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Environmental fate & pathways

Biodegradation in water: screening tests

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Description of key information

Tripropylene glycol was found readily biodegradable after 28 days under aerobic conditions.

Key value for chemical safety assessment

Biodegradation in water:
readily biodegradable

Additional information

Four reliable screening tests (GLP compliant guideline studies) and a non-GLP result from the MITI database are available which show different results on the biodegradability of the substance. In the OECD Guideline 301 F test (Ready Biodegradability: Manometric Respirometry Test) with sludge from a municipal sewage treatment plant, 81.9% biodegradation was found after 28 days determined as O2 consumption and 60.1% determined as CO2 removal (West et al., 2007). This test is a better simulation of realistic conditions than the other screening tests and will therefore be further used as key study in the assessment. In the present study, 55.3 ± 1.9 % biodegradation based on O2 consumption was observed in the 10-day window, indicating that the 10-day window criterium of 60% ThOD removal for ready biodegradability was just not met. A previous study has shown that the various isomers and homologues typically comprising technical surfactant mixtures can be biodegraded preferentially and sequentially in the ready biodegradability test (Richter and Steber, 2001). In such cases, the extent of degradation occurring over the 10-d window represents the average rate of degradation for all components of the mixture and has little relevance for individual components. For this reason, a recent revision to Section 3: Degradation and Accumulation of the OECD guidelines has excluded the 10-d window criterion for ready biodegradability tests involving substances that occur as mixtures of isomers and/or homologues in their purest commercial form (OECD, 2006). In the present study, markedly different rates of biodegradation were observed among the discrete propylene glycol oligomers having one to four oxypropylene repeating units. Kawai (1987) also showed that biodegradation of dipropylene glycol involves preferential oxidation of the structural isomers having secondary alcohol groups. Thus, different rates of biodegradation could be expected for the distinct homologues and isomers comprising the propylene glycol substances, and the 10-d window criterion should not be applied in evaluating their ready biodegradability.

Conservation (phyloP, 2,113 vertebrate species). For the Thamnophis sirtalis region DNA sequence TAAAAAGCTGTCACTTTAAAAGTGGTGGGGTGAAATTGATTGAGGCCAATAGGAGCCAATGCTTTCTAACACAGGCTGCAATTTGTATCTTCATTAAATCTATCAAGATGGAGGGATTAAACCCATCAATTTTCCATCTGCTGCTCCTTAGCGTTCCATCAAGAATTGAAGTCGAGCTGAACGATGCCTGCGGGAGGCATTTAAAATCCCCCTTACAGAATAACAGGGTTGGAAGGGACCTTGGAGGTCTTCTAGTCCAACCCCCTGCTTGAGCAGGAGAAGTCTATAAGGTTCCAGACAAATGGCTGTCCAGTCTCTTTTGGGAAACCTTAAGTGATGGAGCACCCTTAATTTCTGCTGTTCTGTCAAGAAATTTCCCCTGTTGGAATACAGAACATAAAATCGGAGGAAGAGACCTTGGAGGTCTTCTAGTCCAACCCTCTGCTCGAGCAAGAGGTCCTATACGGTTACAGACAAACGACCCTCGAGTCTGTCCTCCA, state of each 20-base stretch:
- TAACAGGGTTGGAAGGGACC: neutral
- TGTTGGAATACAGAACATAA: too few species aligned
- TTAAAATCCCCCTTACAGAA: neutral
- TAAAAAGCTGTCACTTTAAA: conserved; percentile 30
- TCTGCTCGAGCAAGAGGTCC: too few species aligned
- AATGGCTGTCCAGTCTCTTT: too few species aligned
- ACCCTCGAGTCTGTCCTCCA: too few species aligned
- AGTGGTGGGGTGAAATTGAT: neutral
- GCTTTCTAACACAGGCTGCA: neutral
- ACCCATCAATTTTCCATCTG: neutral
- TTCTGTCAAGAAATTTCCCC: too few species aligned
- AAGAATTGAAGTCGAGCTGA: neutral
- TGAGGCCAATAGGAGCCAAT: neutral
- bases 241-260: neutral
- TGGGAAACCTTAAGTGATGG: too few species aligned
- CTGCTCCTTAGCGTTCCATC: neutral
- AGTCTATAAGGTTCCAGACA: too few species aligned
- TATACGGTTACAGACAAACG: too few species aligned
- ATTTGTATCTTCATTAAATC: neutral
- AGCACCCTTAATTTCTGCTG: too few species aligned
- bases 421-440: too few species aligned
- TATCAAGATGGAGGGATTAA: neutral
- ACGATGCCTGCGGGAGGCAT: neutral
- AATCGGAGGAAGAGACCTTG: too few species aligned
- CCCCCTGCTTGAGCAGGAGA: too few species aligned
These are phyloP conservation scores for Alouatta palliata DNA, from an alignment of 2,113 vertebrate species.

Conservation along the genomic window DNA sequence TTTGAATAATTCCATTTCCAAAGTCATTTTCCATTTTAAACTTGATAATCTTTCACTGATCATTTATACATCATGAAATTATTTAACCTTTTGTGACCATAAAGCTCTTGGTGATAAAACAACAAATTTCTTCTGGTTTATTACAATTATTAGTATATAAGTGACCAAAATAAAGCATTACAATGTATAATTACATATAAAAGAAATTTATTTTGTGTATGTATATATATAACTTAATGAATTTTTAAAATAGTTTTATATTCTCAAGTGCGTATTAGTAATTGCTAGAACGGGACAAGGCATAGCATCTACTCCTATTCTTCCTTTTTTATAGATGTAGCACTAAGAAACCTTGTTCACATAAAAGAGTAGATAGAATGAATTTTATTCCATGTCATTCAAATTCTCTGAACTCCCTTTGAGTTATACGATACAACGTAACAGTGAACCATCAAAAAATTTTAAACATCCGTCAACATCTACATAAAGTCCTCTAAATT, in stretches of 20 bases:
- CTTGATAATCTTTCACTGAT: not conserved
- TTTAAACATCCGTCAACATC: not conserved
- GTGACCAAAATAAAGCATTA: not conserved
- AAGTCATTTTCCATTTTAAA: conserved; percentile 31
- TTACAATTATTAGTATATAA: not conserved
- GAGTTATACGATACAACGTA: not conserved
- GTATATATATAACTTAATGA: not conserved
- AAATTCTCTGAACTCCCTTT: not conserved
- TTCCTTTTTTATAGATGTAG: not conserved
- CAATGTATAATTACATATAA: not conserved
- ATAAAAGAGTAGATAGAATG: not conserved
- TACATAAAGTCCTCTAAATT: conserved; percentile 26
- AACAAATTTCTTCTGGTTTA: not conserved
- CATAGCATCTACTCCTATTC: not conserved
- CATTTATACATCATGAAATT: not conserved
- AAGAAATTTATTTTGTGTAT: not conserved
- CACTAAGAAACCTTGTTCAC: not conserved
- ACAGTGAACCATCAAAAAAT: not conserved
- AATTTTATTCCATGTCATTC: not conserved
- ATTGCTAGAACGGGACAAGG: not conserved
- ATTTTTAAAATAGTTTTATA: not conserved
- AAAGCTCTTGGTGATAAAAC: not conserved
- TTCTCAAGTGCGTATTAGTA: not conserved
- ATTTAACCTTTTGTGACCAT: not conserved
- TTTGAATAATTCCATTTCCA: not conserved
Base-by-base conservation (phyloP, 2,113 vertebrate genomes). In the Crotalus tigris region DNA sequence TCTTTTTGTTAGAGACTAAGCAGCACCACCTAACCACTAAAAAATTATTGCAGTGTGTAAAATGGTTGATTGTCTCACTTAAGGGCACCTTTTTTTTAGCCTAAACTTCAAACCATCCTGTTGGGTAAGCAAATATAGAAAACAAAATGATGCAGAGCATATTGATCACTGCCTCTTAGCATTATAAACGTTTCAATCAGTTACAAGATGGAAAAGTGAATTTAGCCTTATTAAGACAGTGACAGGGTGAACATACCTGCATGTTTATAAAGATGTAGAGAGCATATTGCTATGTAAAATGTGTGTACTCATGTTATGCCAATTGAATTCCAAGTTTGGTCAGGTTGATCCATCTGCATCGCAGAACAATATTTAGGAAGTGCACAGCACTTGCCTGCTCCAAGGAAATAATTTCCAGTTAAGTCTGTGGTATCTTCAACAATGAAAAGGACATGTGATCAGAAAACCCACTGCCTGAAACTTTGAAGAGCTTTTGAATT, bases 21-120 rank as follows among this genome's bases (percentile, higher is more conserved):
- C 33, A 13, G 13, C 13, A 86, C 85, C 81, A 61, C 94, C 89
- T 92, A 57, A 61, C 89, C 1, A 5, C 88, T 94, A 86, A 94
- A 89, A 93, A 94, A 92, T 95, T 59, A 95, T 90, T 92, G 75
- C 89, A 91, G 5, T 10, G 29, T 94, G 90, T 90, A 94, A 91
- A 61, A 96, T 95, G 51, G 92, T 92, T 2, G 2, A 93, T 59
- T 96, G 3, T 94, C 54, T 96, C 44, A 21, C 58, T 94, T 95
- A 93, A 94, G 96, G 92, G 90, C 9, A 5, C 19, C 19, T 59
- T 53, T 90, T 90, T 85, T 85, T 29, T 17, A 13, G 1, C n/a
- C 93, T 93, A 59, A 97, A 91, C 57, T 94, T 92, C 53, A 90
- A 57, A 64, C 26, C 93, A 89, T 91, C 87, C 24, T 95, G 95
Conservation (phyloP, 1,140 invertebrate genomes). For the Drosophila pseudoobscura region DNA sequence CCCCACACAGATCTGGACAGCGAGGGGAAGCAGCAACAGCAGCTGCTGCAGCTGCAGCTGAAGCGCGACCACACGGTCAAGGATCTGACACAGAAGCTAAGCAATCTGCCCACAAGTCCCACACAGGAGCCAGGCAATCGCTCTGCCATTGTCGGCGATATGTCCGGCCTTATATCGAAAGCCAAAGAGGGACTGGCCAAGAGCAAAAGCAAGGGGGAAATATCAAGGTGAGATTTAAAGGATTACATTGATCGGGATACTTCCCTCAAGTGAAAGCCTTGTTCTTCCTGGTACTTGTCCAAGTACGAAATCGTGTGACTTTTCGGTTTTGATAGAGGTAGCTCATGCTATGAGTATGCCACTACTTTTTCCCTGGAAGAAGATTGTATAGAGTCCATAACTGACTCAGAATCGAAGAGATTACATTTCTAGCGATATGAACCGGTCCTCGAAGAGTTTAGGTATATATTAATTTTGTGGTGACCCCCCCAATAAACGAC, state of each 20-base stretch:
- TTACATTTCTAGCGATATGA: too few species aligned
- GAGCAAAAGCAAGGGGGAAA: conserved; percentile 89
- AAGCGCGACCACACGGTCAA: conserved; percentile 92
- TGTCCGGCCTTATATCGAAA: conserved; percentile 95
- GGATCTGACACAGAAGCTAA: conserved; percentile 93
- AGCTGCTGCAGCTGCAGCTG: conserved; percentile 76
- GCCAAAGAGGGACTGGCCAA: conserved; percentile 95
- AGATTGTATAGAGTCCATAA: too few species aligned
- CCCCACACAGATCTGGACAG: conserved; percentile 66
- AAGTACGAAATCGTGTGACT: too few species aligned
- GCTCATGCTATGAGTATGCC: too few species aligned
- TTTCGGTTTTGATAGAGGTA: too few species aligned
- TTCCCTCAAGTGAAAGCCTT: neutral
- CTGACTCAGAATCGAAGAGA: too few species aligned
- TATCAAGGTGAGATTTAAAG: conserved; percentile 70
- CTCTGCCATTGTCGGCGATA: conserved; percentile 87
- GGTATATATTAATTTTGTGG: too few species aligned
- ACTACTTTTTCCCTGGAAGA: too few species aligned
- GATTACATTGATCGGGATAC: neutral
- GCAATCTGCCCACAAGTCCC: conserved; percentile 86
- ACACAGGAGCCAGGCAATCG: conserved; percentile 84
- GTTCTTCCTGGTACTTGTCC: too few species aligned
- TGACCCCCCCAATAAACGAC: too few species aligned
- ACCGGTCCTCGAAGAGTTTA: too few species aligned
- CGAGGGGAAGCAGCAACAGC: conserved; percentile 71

It is therefore concluded that tripropylene glycol can be regarded as ready biodegradable.

Under the conditions of other screening tests (OECD301B, OECD301C and OECD301D with municipal inoculum) the test substance was not ready biodegradable (Shell Research, 1993, MITI, 1995, The Dow Chemical Company, 1991). However, in an OECD301D test with industrial inoculum, 69% of the theoretical oxygen demand was consumed after 28 days in reaction mixtures containing the industrial inoculum. These data suggest that some adaptation of the microorganisms may be required for biodegradation. Significant biodegradation was found in an OECD306 test with natural seawater after 64 days (West et al, 2007). Therefore tripropylene glycol is not expected to persist in water or marine environments. In the present study, 55.3 ± 1.9 % biodegradation based on O2 consumption was observed in the 10-day window, indicating that the 10-day window criterium of 60% ThOD removal for ready biodegradability was just not met. A previous study has shown that the various isomers and homologues typically comprising technical surfactant mixtures can be biodegraded preferentially and sequentially in the ready biodegradability test (Richter and Steber, 2001). In such cases, the extent of degradation occurring over the 10-d window represents the average rate of degradation for all components of the mixture and has little relevance for individual components. For this reason, a recent revision to Section 3: Degradation and Accumulation of the OECD guidelines has excluded the 10-d window criterion for ready biodegradability tests involving substances that occur as mixtures of isomers and/or homologues in their purest commercial form (OECD, 2006). In the present study, markedly different rates of biodegradation were observed among the discrete propylene glycol oligomers having one to four oxypropylene repeating units. Kawai (1987) also showed that biodegradation of dipropylene glycol involves preferential oxidation of the structural isomers having secondary alcohol groups. Thus, different rates of biodegradation could be expected for the distinct homologues and isomers comprising the propylene glycol substances, and the 10-d window criterion should not be applied in evaluating their ready biodegradability. It is therefore concluded that DPG can be regarded as ready biodegradable. Kawai F. 1987. The biochemistry of degradation of polyethers. CRC Crit Rev Biotechnol 6:273–307. Organization for Economic Cooperation and Development. 2006. Revised introduction to the OECD Guidelines for Testing of Chemicals, Section 3: Biodegradation and Bioaccumulation, Part 1—Principles and Strategies Related to the Testing of Degradation of Organic Chemicals. 2006 Revision. Paris, France. Richterich K, Steber J. 2001. The time-window: An inadequate criterion for the ready biodegradability assessment of technical surfactants. Chemosphere 44:1649–1654.